- Think different
This text briefly appears in episode 11 of serial experiments lain.
"Think different" is one of Apple's most successful
advertising campaigns. The theme of the campaign is one that celebrates
figures in history who changed the world by thinking different, and
suggests to consumers that the ever-iconoclastic Apple
Macintosh computer inspires and facilitates a similar type of creativity in its users.
Think different...revisited ads we'd like to see
Apple Launches Brand Advertising Campaign the Apple press release for the Think Different ad campaign (courtesy of the Internet Archive)
NAVI are the personal computers that people use in the world of serial experiments lain. They include both desktop and handheld models (HandyNAVI). NAVI computers are linked to the Wired.
"NAVI" is most likely a contracted form of "Knowledge Navigator."
John Sculley, the CEO of Apple from 1983 to 1993, described the Knowledge
Navigator in his book titled Odyssey (1987). The Knowledge
Navigator was his vision of Apple computers in the 21st Century.
Accurately predicting many of the changes eventually brought about by the
World Wide Web, the hypothetical Knowledge Navigator would allow people to
communicate with each other from anywhere in the world, would be connected
to a vast shared hypertextual (Sculley cites Ted Nelson in reference to
hypertext) database of information (like the Web or the Wired), and would
also utilize intelligent agents or artificial intelligences to actively
search out information of interest.
The Knowledge Navigator Sculley envisioned in 1987 would be suited for
multimedia applications, utilizing large, high-definition, flat-display
screens to support text, full-color, graphics, and computer generated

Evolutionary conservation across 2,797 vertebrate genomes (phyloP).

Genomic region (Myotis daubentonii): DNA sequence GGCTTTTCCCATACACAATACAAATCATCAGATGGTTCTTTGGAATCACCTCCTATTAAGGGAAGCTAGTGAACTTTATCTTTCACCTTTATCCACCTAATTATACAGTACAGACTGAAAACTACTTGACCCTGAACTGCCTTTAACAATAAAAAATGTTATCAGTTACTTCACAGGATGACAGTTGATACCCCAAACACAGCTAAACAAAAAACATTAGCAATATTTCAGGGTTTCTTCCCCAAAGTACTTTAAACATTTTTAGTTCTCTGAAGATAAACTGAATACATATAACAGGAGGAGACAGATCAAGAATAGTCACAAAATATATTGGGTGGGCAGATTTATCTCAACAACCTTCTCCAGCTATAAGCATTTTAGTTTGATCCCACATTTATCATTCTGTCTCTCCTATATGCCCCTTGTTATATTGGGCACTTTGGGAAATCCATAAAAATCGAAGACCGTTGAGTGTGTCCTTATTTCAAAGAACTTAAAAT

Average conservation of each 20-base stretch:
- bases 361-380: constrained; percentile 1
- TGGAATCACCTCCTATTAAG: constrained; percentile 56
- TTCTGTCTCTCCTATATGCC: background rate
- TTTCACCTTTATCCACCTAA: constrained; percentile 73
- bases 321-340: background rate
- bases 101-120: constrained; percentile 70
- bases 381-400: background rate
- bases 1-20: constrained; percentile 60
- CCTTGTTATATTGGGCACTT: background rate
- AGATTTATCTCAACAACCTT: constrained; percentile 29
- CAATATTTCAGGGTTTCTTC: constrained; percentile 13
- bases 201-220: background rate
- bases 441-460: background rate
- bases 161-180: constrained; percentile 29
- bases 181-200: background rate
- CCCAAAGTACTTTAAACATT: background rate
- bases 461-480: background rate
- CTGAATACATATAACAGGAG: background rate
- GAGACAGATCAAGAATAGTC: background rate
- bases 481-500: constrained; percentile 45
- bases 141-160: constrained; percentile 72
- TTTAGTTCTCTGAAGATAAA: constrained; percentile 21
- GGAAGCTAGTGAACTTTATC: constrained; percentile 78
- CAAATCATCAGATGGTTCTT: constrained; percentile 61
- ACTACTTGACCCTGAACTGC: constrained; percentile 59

animations. It would also feature high-fidelity sound, speech synthesis,
and speech recognition. Sculley emphasized that the Knowledge Navigator
would not need to take any specific form; it could be a desktop computer,
a handheld, or even built into one's clothing.
Eventually, Sculley would implement some of his Knowledge Navigator
ideas into the Newton, Apple's more-or-less unsuccessful PDA (personal
digital assistant). The Knowledge Navigator concept was promoted in a
video called "The Knowledge Navigator: Technologies to Get Us There and
Beyond" as well as a shorter commercial for general consumption.
John Sculley's vision of the Knowledge Navigator, even if not fully
realized, was important for the technologies it inspired as well as
predicting the change of the personal computer's role as a productivity
tool to one which is used to mediate information exchange and
Video Clips: Apple 'Knowledge Navigator' 2 short QuickTime movies
- Lain's old NAVI
Described as a children's NAVI by Lain's father, this machine is what Lain uses before she asks her father for a new NAVI.
The design of Lain's old NAVI seems to be inspired by the 20th
Anniversary Macintosh (released in 1997). The 20th Anniversary Mac featured a unique
design (even by Macintosh standards) and excellent processing power for
its time, a LCD display, and a Bose sound system. It's list price was
approximately $10,000, so sales were not brisk.
Many Apple products in development have codenames. The codename for the
20th Anniversary Mac was "Spartacus."
20th Anniversary Macintosh a brief summary
Twentieth Anniversary Macintosh information and online resources
The handheld computers in the world of serial experiments
lain. HandyNAVI computers can connect to the Wired.
The design of the HandyNAVI seems loosely inspired by the Apple Newton, which was the pet project of John Sculley. The Newton line is credited for having started the PDA market. It was the first handheld computer to fully utilize pen-based computing (which featured handwriting recognition). The Newton concept originally included plans to allow the device to be connected to the internet at all times, but the technology to implement such a feature did not yet exist. The Newton was preceded and partially inspired by Alan Kay's vision of the Dynabook and, of course, the Knowledge Navigator concept.
Suffering some design flaws, hampered by poor business decisions, and simply being ahead of its time, the Newton did not fare well commercially, and Apple does not currently have any products on the PDA market. Perhaps MIT's Project Oxygen will bring us closer to John Sculley's vision of a portable Knowledge Navigator which is always connected to the network.
- Alice's computer
Mizuki Alice uses a computer that looks very much like an iMac.
The iMac was introduced in 1998 and was a huge success for Apple. Featuring a vibrantly colorful design that intentionally avoided the boxy look of most computers on the market, the iMac was a modestly priced